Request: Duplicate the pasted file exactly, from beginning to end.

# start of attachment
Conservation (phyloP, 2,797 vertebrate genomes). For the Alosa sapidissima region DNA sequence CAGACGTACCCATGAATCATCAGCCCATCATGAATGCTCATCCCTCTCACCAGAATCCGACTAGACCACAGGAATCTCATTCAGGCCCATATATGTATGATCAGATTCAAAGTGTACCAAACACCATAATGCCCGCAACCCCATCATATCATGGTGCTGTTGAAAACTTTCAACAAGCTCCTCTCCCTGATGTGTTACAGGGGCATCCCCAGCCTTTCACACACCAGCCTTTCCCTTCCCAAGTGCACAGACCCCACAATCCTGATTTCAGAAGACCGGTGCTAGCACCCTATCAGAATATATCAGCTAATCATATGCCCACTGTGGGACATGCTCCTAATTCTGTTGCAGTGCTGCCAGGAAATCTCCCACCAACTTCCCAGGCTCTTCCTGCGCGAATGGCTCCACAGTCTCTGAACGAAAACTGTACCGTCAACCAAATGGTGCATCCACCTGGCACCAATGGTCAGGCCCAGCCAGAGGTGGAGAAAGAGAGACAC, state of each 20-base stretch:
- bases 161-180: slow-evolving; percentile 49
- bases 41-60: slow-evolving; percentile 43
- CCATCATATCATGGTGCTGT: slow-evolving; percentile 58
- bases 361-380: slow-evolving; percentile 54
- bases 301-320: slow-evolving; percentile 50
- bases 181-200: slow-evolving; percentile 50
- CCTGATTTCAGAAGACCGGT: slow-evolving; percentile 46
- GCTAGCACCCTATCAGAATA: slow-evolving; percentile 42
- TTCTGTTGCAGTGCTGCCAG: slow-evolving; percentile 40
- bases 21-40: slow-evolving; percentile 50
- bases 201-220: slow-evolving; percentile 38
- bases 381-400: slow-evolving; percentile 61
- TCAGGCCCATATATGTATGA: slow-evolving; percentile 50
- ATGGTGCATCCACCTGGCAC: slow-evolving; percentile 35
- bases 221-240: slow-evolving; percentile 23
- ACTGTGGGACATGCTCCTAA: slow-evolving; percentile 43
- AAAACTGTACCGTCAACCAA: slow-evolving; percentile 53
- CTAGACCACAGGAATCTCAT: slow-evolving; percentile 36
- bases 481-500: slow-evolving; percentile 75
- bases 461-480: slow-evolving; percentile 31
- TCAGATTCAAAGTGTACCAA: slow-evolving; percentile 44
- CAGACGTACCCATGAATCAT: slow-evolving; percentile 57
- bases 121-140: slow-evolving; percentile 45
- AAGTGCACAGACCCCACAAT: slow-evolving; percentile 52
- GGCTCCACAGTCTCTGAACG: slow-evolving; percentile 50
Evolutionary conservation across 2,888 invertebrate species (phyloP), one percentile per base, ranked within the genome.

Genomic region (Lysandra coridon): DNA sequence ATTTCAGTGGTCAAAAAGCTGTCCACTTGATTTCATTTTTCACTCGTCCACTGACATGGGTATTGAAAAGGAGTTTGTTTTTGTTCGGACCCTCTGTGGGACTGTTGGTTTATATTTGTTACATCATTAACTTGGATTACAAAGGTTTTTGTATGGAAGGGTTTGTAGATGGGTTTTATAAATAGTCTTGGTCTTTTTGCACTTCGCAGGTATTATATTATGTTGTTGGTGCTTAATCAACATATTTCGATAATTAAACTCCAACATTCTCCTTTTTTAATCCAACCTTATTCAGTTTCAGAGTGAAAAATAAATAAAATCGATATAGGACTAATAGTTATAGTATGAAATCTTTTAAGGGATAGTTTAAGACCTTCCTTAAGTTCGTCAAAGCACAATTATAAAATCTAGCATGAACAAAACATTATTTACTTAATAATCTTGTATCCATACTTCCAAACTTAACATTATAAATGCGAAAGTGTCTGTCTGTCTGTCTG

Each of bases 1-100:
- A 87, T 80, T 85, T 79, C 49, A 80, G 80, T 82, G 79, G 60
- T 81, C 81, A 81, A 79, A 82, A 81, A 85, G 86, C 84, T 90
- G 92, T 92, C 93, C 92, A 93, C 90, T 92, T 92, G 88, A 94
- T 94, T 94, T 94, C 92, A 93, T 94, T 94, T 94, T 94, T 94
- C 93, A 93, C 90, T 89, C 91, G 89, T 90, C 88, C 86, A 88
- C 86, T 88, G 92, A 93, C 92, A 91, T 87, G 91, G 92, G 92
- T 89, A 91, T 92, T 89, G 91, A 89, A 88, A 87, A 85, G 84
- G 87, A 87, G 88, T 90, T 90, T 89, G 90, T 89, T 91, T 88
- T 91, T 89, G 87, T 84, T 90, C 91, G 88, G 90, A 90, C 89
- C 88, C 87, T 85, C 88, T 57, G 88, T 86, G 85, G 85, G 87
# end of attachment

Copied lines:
Conservation (phyloP, 2,797 vertebrate genomes). For the Alosa sapidissima region DNA sequence CAGACGTACCCATGAATCATCAGCCCATCATGAATGCTCATCCCTCTCACCAGAATCCGACTAGACCACAGGAATCTCATTCAGGCCCATATATGTATGATCAGATTCAAAGTGTACCAAACACCATAATGCCCGCAACCCCATCATATCATGGTGCTGTTGAAAACTTTCAACAAGCTCCTCTCCCTGATGTGTTACAGGGGCATCCCCAGCCTTTCACACACCAGCCTTTCCCTTCCCAAGTGCACAGACCCCACAATCCTGATTTCAGAAGACCGGTGCTAGCACCCTATCAGAATATATCAGCTAATCATATGCCCACTGTGGGACATGCTCCTAATTCTGTTGCAGTGCTGCCAGGAAATCTCCCACCAACTTCCCAGGCTCTTCCTGCGCGAATGGCTCCACAGTCTCTGAACGAAAACTGTACCGTCAACCAAATGGTGCATCCACCTGGCACCAATGGTCAGGCCCAGCCAGAGGTGGAGAAAGAGAGACAC, state of each 20-base stretch:
- bases 161-180: slow-evolving; percentile 49
- bases 41-60: slow-evolving; percentile 43
- CCATCATATCATGGTGCTGT: slow-evolving; percentile 58
- bases 361-380: slow-evolving; percentile 54
- bases 301-320: slow-evolving; percentile 50
- bases 181-200: slow-evolving; percentile 50
- CCTGATTTCAGAAGACCGGT: slow-evolving; percentile 46
- GCTAGCACCCTATCAGAATA: slow-evolving; percentile 42
- TTCTGTTGCAGTGCTGCCAG: slow-evolving; percentile 40
- bases 21-40: slow-evolving; percentile 50
- bases 201-220: slow-evolving; percentile 38
- bases 381-400: slow-evolving; percentile 61
- TCAGGCCCATATATGTATGA: slow-evolving; percentile 50
- ATGGTGCATCCACCTGGCAC: slow-evolving; percentile 35
- bases 221-240: slow-evolving; percentile 23
- ACTGTGGGACATGCTCCTAA: slow-evolving; percentile 43
- AAAACTGTACCGTCAACCAA: slow-evolving; percentile 53
- CTAGACCACAGGAATCTCAT: slow-evolving; percentile 36
- bases 481-500: slow-evolving; percentile 75
- bases 461-480: slow-evolving; percentile 31
- TCAGATTCAAAGTGTACCAA: slow-evolving; percentile 44
- CAGACGTACCCATGAATCAT: slow-evolving; percentile 57
- bases 121-140: slow-evolving; percentile 45
- AAGTGCACAGACCCCACAAT: slow-evolving; percentile 52
- GGCTCCACAGTCTCTGAACG: slow-evolving; percentile 50
Evolutionary conservation across 2,888 invertebrate species (phyloP), one percentile per base, ranked within the genome.

Genomic region (Lysandra coridon): DNA sequence ATTTCAGTGGTCAAAAAGCTGTCCACTTGATTTCATTTTTCACTCGTCCACTGACATGGGTATTGAAAAGGAGTTTGTTTTTGTTCGGACCCTCTGTGGGACTGTTGGTTTATATTTGTTACATCATTAACTTGGATTACAAAGGTTTTTGTATGGAAGGGTTTGTAGATGGGTTTTATAAATAGTCTTGGTCTTTTTGCACTTCGCAGGTATTATATTATGTTGTTGGTGCTTAATCAACATATTTCGATAATTAAACTCCAACATTCTCCTTTTTTAATCCAACCTTATTCAGTTTCAGAGTGAAAAATAAATAAAATCGATATAGGACTAATAGTTATAGTATGAAATCTTTTAAGGGATAGTTTAAGACCTTCCTTAAGTTCGTCAAAGCACAATTATAAAATCTAGCATGAACAAAACATTATTTACTTAATAATCTTGTATCCATACTTCCAAACTTAACATTATAAATGCGAAAGTGTCTGTCTGTCTGTCTG

Each of bases 1-100:
- A 87, T 80, T 85, T 79, C 49, A 80, G 80, T 82, G 79, G 60
- T 81, C 81, A 81, A 79, A 82, A 81, A 85, G 86, C 84, T 90
- G 92, T 92, C 93, C 92, A 93, C 90, T 92, T 92, G 88, A 94
- T 94, T 94, T 94, C 92, A 93, T 94, T 94, T 94, T 94, T 94
- C 93, A 93, C 90, T 89, C 91, G 89, T 90, C 88, C 86, A 88
- C 86, T 88, G 92, A 93, C 92, A 91, T 87, G 91, G 92, G 92
- T 89, A 91, T 92, T 89, G 91, A 89, A 88, A 87, A 85, G 84
- G 87, A 87, G 88, T 90, T 90, T 89, G 90, T 89, T 91, T 88
- T 91, T 89, G 87, T 84, T 90, C 91, G 88, G 90, A 90, C 89
- C 88, C 87, T 85, C 88, T 57, G 88, T 86, G 85, G 85, G 87